The majority of species in the Corticiaceae are wood-rotting saprotrophs, typically forming corticioid basidiocarps on the undersides of dead, attached branches, less commonly on fallen wood. Several species are parasites of lichens, grasses, or other plants. Giulia tenuis is a pycnidial anamorph growing on bamboo.[12] The anomalous agaric species, Marchandiomphalina foliacea, is lichenized.[13] Collectively, they have a cosmopolitan distribution.[10][11]

Economic importance[edit]

Several species within the Corticiaceae are commercially important pathogens of crops or turf grass. Erythricium salmonicolor attacks woody commercial crops (citrus, coffee, rubber, etc.) in the tropics, causing "pink disease".[14] Waitea circinata is also a pathogen, causing diseases of cereal crops, including "sheath spot" of rice.[15] The same fungus also causes "brown ring patch" in turf grasses.[16] Laetisaria fuciformis is the cause of "red thread" disease in turf grass,[17] whilst Limonomyces roseipellis is the cause of "pink patch" disease.[18]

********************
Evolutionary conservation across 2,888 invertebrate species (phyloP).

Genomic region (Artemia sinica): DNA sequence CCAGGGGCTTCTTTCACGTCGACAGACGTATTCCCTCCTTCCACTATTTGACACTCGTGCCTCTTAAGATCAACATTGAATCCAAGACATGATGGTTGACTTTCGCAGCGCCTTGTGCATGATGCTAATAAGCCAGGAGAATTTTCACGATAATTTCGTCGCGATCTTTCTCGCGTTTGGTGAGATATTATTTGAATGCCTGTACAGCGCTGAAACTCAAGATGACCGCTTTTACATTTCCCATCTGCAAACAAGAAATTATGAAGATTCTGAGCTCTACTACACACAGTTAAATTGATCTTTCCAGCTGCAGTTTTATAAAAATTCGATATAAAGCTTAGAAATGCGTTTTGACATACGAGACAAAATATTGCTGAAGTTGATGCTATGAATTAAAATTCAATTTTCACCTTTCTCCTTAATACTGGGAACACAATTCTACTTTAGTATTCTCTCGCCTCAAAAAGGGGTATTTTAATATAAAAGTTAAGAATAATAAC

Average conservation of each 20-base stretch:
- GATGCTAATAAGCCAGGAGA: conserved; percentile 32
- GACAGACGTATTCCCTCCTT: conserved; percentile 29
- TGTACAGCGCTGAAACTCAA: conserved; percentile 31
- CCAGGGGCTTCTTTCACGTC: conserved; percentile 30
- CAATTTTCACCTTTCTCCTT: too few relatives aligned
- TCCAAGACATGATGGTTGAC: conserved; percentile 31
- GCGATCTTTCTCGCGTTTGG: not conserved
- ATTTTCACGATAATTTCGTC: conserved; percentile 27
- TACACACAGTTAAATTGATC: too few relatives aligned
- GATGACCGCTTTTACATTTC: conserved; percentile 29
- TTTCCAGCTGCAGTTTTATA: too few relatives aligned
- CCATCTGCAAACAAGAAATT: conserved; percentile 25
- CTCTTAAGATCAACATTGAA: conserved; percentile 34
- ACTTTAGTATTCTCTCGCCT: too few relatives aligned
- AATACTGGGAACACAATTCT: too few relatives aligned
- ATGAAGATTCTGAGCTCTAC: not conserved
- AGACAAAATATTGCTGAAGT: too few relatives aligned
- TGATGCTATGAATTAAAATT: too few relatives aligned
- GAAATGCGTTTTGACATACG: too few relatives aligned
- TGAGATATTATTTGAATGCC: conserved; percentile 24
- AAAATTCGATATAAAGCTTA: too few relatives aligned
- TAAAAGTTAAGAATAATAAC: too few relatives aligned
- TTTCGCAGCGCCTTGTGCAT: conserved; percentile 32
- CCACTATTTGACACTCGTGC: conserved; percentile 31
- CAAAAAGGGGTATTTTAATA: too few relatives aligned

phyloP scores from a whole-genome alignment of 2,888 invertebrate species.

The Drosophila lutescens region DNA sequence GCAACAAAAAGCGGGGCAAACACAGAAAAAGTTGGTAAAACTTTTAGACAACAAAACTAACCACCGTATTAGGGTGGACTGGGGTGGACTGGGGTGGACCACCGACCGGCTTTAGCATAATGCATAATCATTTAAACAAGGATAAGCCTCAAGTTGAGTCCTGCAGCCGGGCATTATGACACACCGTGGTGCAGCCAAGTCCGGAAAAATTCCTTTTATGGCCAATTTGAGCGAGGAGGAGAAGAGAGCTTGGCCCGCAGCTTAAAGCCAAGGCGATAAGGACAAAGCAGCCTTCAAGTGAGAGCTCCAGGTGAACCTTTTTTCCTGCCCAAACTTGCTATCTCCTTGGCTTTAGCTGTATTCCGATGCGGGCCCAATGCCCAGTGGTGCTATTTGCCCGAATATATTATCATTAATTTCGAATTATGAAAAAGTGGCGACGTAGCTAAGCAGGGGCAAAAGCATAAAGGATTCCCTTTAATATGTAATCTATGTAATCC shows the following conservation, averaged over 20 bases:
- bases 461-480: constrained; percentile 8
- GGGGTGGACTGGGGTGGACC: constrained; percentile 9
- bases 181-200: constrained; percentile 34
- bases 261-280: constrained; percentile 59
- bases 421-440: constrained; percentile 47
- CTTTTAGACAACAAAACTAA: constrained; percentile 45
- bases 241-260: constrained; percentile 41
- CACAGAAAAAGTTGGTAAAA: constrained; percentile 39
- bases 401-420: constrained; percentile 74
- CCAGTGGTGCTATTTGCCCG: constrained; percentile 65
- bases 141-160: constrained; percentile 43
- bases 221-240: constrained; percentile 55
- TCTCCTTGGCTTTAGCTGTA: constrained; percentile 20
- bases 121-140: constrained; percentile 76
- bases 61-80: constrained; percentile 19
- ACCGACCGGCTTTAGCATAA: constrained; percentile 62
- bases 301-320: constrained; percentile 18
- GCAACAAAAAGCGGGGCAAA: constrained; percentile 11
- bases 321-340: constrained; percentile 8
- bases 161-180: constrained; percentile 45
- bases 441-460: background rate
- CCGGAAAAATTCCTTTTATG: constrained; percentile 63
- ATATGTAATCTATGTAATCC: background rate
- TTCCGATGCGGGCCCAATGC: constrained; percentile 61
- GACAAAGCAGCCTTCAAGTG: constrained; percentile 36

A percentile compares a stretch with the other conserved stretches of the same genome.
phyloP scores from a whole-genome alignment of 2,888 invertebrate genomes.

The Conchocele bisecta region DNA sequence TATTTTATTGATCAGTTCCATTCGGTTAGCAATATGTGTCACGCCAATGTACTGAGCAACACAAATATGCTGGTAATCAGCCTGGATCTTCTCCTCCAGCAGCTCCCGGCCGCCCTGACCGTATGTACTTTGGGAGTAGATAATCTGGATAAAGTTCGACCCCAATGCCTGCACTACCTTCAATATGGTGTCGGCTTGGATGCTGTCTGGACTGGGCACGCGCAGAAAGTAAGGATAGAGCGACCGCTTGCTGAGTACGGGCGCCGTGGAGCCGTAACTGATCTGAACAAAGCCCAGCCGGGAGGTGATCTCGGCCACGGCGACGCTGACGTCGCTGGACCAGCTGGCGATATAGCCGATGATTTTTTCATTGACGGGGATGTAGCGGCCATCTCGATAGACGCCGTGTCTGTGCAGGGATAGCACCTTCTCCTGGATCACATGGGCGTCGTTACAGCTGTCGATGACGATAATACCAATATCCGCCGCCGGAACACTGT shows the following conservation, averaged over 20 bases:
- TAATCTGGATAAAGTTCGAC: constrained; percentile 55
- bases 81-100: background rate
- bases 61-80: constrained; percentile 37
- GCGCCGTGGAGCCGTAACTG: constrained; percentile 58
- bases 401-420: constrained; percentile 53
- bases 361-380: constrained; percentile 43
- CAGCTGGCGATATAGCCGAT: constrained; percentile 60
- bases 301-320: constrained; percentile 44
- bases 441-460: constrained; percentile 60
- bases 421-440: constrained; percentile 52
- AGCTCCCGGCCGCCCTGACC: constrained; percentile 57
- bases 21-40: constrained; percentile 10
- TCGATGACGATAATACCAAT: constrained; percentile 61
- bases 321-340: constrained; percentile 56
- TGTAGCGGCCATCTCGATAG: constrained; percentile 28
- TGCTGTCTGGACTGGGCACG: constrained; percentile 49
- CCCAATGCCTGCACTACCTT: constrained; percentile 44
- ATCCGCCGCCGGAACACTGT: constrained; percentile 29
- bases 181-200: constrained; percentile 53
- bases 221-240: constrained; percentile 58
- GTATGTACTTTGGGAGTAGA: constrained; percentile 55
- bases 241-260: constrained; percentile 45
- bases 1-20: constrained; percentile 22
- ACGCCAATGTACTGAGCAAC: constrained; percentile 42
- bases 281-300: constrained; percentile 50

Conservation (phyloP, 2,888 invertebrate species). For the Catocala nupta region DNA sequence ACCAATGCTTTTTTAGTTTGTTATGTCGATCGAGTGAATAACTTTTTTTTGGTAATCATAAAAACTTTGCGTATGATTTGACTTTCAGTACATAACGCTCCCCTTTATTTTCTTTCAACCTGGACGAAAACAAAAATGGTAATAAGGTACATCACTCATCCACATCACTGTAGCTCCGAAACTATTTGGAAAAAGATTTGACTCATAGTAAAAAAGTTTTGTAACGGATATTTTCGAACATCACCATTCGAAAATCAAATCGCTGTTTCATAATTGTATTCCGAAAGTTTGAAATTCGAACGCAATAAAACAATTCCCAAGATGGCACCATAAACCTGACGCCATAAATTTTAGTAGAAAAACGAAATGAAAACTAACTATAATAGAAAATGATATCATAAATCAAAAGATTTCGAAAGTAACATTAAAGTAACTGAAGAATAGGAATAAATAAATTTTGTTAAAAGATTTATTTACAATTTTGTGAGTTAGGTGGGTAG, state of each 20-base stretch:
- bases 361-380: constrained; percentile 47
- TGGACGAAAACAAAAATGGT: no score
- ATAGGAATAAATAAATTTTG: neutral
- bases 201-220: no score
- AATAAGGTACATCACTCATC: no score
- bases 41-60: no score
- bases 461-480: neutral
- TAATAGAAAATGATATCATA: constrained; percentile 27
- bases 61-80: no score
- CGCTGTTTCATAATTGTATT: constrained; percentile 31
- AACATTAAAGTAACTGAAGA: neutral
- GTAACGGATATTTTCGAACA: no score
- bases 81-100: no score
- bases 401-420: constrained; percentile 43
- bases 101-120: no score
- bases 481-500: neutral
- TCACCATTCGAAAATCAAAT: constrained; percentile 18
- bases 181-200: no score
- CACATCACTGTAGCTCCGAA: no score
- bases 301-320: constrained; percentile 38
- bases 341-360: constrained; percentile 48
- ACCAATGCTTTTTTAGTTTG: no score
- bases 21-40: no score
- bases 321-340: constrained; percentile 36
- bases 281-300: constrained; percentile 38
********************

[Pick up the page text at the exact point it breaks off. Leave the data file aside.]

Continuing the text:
1. ^ a b c Donk MA. (1964). "A conspectus of the families of Aphyllophorales". Persoonia. 3: 199–324.
  2. ^ Hjortstam K, Larsson K-H, Ryvarden L (1987). Corticiaceae of North Europe. Vol 1. Oslo: Fungiflora. ISBN 978-82-90724-03-5.
  3. ^ Hawksworth DL, Kirk PM, Sutton BC, Pegler DN, eds. (1995). Dictionary of the Fungi (8th ed.). Wallingford, Oxford: CABI. ISBN 978-0-85198-885-6. (In which the "Corticiaceae s.l." is approximately equivalent to the "Stereales")
  4. ^ (e.g.) Bernicchia A, Gorjón SP (2010). Fungi Europaei: Corticiaceae s.l. Alassio: Edizioni Candusso. ISBN 978-88-901057-9-1.
  5. ^ (e.g.) Hjortstam K, Ryvarden L (2007). "Checklist of corticioid fungi (Basidiomycotina) from the tropics, subtropics and the southern hemisphere". Synopsis Fungorum. 22: 27–146.
  6. ^ International Code of Botanical Nomenclature (Vienna Code): Appendix IIA.B Archived 2012-10-06 at the Wayback Machine.
  7. ^ a b Larsson K-H. (2007). "Re-thinking the classification of corticioid fungi". Mycological Research. 111 (Pt 9): 1040–1063. doi:10.1016/j.mycres.2007.08.001. PMID 17981020.